In November 2013, it was in Maidan (Independence) Square in the centre of Kiev that citizens of all ages and confessions gathered to protest against the regime of President Yanukovych, who was forced step down in late March. From November to March, Sergei Loznitsa chronicled Maidan.
Each shot in the film harbours the filmmaker’s subjectivity – the framing, the choice of point of view within the square, and the shot durations decided on during editing. Yet, at the same time, it gives freedom to the spectator’s own subjective view. The fixed frame does not fix the meaning but, on the contrary, sets it in motion, opens it out. This incomplete and fragmentary way of apprehending the place and event obviously requires that a determined and active spectator get down to work, moving within and among these fragments, his gaze invited to a reconstruction of events – not a re-enactment or narration (the only character is the crowd). In this sense, Maidan lays the ground for a vibrant circulation between the image, gaze and thought, as well as an exciting theoretical proposal on how to represent an ongoing event. The spectator is not informed but his gaze, being placed in the co-presence of images and sounds, gleans information itself. At the end of the film, it is impossible to say that we know everything, but equally impossible to say that we have seen nothing of/at Maidan.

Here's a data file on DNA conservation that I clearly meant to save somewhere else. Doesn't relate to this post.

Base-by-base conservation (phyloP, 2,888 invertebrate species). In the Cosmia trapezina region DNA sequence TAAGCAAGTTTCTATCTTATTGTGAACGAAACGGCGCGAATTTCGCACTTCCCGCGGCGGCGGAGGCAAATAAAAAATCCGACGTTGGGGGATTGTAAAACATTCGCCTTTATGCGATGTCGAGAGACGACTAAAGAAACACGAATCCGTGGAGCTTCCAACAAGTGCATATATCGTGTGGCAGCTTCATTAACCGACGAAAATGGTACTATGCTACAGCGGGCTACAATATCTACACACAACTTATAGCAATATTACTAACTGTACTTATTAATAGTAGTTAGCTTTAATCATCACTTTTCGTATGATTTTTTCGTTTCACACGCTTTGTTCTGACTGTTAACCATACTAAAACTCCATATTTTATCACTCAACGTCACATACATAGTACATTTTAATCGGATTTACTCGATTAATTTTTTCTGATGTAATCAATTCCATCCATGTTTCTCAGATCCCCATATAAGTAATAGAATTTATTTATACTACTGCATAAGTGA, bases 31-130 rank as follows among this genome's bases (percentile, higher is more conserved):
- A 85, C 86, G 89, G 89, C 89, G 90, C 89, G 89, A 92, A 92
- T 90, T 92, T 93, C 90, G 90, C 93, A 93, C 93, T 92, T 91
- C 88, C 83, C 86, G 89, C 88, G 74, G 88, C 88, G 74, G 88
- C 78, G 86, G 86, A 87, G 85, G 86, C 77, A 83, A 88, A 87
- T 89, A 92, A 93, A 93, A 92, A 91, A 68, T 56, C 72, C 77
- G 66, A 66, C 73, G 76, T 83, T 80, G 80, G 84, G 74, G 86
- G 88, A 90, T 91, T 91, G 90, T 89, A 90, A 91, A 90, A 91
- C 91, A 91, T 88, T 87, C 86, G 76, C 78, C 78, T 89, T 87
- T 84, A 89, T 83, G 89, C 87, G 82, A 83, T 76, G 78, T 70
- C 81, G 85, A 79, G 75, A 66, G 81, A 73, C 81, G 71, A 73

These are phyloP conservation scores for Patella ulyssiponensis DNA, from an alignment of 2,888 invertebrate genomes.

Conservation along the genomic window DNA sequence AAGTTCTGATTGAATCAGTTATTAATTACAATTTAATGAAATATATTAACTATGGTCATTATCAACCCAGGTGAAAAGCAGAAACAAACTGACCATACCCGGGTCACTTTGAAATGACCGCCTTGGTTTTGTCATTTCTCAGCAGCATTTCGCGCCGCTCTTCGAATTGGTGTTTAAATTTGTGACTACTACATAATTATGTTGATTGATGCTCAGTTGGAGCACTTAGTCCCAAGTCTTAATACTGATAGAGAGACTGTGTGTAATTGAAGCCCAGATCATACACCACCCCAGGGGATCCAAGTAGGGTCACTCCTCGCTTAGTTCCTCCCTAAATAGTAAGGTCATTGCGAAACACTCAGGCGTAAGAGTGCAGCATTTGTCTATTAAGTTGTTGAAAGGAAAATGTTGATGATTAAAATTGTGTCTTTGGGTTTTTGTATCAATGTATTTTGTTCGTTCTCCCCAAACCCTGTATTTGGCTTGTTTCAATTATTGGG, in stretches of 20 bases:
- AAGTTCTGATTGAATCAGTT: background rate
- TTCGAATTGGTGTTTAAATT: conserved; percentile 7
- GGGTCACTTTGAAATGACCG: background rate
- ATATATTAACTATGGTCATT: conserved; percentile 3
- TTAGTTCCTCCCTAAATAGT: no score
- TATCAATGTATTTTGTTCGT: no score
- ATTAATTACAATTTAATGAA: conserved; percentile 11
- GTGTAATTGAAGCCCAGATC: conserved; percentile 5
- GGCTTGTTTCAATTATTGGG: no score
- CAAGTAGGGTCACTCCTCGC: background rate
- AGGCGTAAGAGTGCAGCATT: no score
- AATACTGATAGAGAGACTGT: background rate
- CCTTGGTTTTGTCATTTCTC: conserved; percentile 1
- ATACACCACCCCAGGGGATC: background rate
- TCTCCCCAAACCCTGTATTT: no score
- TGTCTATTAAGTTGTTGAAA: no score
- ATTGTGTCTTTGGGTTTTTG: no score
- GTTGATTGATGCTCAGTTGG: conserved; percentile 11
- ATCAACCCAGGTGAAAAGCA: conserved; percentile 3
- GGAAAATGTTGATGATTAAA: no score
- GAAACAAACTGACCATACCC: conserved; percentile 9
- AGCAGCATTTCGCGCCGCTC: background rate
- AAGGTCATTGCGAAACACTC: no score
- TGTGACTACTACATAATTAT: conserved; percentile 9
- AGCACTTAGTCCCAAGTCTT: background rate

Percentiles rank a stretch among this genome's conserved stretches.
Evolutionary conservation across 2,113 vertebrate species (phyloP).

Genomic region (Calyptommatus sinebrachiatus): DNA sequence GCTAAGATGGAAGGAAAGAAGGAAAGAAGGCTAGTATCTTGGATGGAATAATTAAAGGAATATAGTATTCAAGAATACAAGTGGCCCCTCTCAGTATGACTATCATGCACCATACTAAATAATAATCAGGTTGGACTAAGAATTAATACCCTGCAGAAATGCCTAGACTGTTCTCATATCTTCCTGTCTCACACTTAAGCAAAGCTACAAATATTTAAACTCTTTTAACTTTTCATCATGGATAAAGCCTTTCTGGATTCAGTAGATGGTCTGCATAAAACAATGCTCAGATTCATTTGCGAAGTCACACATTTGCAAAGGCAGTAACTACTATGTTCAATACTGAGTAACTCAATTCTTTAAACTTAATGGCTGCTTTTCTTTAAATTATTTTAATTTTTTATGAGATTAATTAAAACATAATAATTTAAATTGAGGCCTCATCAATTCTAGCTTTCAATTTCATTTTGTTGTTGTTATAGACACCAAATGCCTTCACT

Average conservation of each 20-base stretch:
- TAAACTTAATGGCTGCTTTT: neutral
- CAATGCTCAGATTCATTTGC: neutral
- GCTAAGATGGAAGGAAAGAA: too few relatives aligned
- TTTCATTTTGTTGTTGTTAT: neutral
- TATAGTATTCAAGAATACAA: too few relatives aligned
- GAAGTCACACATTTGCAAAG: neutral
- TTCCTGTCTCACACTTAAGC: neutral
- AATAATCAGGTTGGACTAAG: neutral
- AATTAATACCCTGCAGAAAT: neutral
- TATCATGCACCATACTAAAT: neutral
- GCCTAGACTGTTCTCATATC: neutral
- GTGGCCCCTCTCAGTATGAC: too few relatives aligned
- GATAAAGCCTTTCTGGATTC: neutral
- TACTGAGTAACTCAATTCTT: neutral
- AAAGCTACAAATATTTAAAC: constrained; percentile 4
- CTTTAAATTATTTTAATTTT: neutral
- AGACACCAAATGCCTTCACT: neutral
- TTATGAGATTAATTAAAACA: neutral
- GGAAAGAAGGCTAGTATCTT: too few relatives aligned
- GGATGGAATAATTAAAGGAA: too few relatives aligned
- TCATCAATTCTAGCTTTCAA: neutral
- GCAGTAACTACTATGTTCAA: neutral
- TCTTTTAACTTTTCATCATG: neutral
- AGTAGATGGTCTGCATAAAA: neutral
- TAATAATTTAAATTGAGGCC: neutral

–Arnaud Hée, juin 2014, Critikat.com
Sergei Loznitsa (born in 1964) is a Ukrainian director known for his documentary as well as dramatic films. He is known for Den’ Pobedy (2018), Une femme douce (2017), Austerlitz (2016), The Old Jewish Cemetery (2015).
- PRODUCTION : Atoms & Void